The Game Of Games

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There has been a great deal of discussion about how one or another major international figure, and other relatively minor ones, are “in the pocket” of this or that political entity.

The fact is that all major governments have at their disposal organizations and individuals who specialize in these forms of deception often referred to as “disinformation.” In brief, this activity is simply a way to disseminate propaganda and sometimes even tactically false information for operational purposes.

The entire activity has been a staple of rival governmental activity since the earliest of times. Essentially, this political weapon is based on human frailties that are then exploited by the opposing group. The alternatives are endless.

It’s both an offensive and defensive weapon. We have seen it used recently in the case of the coronavirus where many in the international community placed blame on the Chinese government – seeking to embarrass Beijing. To protect themselves, the PRC responded with as many assets as they could muster to counter the charges. Unfortunately, the issue has involved many lives on all sides and is not simply a matter of political one-upmanship.

Occasionally, efforts to counter foreign espionage confuse the objectives of an activity mistaking disinformation operations for classified information gathering. In 2011 an attractive 26-year-old Russian national, Ekaterina Zatuliveter, had gained a residency permit in the UK. Britain’s MI-5 had clear information that the young lady had had an affair with a member of parliament who sat on the House of Commons’ Defense Select Committee.

Unfortunately for MI-5, the Special Immigration Appeals Commission refused to deport her. Subsequently, according to the FT, she then had another affair with a senior NATO official working on Soviet relations. This time she was again considered innocent as she was merely “an ambitious young woman with political interests.

This must have been very embarrassing for MI-5, but it showed the professionalism of Soviet operations in the UK. The fact is that the operation was simply an adaptation of the old German intel activity known as the “schatzi” program that could be used to either gain classified information or spread false information.

Apparently, MI-5 missed the second part and relied on proving she was trying to gather secret information. Clearly, they really didn’t have that kind of proof and the Appeals Commission came down on the defendant’s side. Score one for the Soviets’ disinformation program.

Apparently, the Russians initiated the concept of operational use of disinformation when they established the office of “dezinformatsiya” in 1923 only several years after their revolution. At least that is what their national encyclopedia says. It is generally accepted now that the difference between disinformation and misinformation is that the former is intentionally spread, and the latter is matter of accident. It may seem a fine line, but the practitioners understand it quite well.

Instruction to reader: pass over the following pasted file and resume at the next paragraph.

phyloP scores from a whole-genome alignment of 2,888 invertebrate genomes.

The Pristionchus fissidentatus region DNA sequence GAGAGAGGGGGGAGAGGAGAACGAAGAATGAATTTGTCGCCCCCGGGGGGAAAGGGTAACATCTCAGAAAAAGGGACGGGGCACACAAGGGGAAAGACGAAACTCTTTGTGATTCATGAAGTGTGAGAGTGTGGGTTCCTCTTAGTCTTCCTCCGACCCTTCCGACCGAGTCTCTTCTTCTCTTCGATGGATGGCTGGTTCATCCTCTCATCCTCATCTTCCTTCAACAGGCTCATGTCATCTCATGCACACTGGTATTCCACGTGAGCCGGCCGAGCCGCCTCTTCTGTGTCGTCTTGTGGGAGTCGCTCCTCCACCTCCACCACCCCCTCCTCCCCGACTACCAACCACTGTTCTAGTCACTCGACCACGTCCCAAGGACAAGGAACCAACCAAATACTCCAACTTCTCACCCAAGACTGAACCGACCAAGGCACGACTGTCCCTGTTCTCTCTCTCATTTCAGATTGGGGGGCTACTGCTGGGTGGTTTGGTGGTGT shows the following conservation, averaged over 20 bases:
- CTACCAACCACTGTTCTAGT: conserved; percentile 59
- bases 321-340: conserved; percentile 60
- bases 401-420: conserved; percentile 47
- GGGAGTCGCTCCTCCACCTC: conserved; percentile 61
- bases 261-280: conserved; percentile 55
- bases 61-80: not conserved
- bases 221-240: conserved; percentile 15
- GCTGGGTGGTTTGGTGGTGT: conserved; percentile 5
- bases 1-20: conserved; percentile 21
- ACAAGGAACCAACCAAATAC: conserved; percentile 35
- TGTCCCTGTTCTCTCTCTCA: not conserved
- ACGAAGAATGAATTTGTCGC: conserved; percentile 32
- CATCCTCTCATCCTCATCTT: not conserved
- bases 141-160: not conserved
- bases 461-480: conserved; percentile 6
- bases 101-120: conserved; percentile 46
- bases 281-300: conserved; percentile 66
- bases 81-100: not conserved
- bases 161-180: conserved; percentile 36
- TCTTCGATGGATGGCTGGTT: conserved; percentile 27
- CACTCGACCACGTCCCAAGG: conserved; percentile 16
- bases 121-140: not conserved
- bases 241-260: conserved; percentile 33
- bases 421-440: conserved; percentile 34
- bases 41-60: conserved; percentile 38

It is generally understood that espionage in one form or another goes on as a normal part of governmental activity. Finding out the other’s secrets is a given. However, active programs to influence another nation’s foreign policy and/or operations is quite another thing.

Disinformation takes on the character of aggressively seeking to influence rather than simply learning about what an opponent is seeking to keep hidden. The Japanese used disinformation in the autumn of 1941 when it engaged Washington in talks about peaceful solutions to US/Japan differences when the Japanese military was moving forward with the intent to destroy the American fleet at Pearl Harbor. The two Japanese ambassadors in Washington were deeply involved in a key disinformation campaign. The activity worked and the U.S. was caught flat-footed.

Today the Iranians seem to utilize disinformation as a basic element of their operational philosophy. In their case, however, it is sometimes utilized as a method of forcing, or attempt to force, Washington into actions it would rather avoid. It truly is a “game of chicken” in which the Persians hope they can trick the Americans into an action that proves Washington is really a danger to peace in the Middle East – effectively a reverse of roles. The international press is involved in all aspects of this maneuver, sometimes quite unconsciously.

Disinformation, propaganda, monetary and amorous rewards work, but they all can be turned back on the initiator. The key to it all is timing. Timing to affect the desired aim and timing to discredit or destroy the operation. Ultimately, it is all a game – a game of games – and sometimes the loser is badly hurt. And sometimes the “winner” is also.

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